Autonomous vehicles will be held back by user anxiety
30 August 2019
User anxiety is the biggest barrier to mass autonomous vehicle adoption. However, country legislation also plays a big part in concerns over the uptake of the technology once it becomes readily available.
The industry is pushing forward with the development of driverless systems, in response to the pace of research being displayed by companies outside the automotive market. However, the latest Autovista Group survey highlights that users fear trusting their journey to a computer and sensors that will hold the market back, with 35% backing this statement.
High-profile accidents involving Uber and Tesla vehicles piloted under driverless conditions on public roads earlier this year will have done nothing to help consumer confidence in such cars, and if the public is not willing to try, they will never know the benefits. However, a younger generation, more averse to traditional car ownership and able to adapt to new technologies, are the likely target market, with Ford highlighting such a trend by announcing it will transition into a ‘mobility company’ through the supply of autonomous vehicles to car-sharing services.
However, while user anxiety has often been the main barrier, with many believing it is the user who will hold the technology’s adoption back, the Autovista Group survey highlighted that the gap between this perception and others is closing. In second, just 6% behind and gaining 29% of the overall vote, was country legislation.
This is an important point. Governments currently need to approve trials of autonomous vehicles on public roads, and while some are keen to support the technology, others are understandably cautious of mixing vehicles on trial with everyday motorists.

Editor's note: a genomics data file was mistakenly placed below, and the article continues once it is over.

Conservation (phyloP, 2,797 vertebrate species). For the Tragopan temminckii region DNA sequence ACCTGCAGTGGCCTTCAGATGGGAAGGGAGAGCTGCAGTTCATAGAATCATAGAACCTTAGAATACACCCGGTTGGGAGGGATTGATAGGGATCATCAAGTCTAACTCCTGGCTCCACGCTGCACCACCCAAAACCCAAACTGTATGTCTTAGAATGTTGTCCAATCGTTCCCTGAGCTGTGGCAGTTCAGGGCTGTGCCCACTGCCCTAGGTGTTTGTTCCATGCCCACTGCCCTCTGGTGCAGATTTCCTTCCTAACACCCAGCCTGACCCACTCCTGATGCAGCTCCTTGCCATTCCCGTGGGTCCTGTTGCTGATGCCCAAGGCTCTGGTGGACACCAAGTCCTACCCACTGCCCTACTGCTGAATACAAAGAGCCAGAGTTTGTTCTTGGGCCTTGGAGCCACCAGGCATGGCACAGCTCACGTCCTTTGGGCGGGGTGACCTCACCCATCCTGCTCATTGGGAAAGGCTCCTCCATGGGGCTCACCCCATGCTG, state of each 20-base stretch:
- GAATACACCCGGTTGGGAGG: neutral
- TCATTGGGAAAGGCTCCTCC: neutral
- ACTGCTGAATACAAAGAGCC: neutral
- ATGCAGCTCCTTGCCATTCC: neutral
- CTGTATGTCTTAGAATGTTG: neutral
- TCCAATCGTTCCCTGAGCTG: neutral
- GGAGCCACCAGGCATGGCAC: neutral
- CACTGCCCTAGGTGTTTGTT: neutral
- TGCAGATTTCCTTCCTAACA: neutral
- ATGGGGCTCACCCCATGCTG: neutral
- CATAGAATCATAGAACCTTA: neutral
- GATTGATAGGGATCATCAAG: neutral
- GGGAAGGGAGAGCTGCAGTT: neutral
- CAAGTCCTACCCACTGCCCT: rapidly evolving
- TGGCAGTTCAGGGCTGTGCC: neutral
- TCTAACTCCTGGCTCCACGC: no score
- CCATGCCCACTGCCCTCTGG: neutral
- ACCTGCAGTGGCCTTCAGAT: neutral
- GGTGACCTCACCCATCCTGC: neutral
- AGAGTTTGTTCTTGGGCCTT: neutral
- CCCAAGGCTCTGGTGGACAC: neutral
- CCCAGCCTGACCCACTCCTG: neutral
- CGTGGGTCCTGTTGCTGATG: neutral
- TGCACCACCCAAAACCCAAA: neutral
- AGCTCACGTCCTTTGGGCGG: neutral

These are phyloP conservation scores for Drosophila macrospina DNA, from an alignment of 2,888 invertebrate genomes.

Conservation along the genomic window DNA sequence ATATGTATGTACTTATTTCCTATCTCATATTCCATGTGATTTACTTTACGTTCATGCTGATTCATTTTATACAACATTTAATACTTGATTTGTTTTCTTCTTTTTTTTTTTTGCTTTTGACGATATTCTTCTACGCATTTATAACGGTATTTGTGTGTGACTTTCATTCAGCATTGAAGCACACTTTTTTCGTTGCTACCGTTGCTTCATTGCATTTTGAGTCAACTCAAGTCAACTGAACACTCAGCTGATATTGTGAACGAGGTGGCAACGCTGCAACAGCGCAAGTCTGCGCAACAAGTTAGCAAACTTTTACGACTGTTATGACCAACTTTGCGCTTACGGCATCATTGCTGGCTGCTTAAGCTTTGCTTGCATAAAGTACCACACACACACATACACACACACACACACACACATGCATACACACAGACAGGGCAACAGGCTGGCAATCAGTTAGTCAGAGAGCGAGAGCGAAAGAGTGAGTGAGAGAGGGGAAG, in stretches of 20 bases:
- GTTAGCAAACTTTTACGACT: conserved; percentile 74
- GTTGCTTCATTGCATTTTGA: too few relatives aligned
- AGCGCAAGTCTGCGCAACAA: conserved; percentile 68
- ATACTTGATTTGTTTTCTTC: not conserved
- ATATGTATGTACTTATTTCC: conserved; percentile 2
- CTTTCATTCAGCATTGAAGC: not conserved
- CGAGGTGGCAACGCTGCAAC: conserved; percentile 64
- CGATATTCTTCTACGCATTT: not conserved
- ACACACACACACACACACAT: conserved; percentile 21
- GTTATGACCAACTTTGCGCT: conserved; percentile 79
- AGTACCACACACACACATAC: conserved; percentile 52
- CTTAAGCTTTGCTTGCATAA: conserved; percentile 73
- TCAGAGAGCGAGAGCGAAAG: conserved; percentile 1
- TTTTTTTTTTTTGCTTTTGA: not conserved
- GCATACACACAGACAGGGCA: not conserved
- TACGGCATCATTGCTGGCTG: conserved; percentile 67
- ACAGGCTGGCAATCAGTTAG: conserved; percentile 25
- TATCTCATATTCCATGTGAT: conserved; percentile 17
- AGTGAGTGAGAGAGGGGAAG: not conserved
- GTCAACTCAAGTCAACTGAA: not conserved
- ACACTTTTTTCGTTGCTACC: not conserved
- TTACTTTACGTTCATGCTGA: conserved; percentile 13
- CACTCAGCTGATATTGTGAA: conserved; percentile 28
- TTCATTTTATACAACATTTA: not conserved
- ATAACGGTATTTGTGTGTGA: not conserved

To change the law in many countries in a complex procedure. Additionally, there will need to be new type approval processes, insurance rules and proof that the vehicles are safe before they are allowed to be used. In some countries, the ruling may also depend on local authorities. These things may take time, so even if the technology is ready, the legislation may not be.
Following this, 18% of voters thought that slow manufacturer development would be the biggest barrier to mass autonomous vehicle adoption. With technology companies leading the way, carmakers are under pressure not to lose out. However, they are also struggling to meet strict European emissions targets and need to develop electric vehicles. The high development costs of these two programmes have led to some having to find partners, such as Volkswagen and Ford, and Daimler and BMW (and potentially Audi).
Next, 16% felt that poor infrastructure was the biggest barrier. Autonomous cars will need clean white lines and smoother roads to work more effectively, allowing sensors to monitor where the vehicle is on the road. This would require a huge financial investment from local authorities across Europe to make sure their roads are up to scratch.
Just 2% chose the other option, with many comments citing under-developed technology from external companies as the biggest barrier. Others felt high costs of such vehicles when they finally come to market would also drive people away from the technology.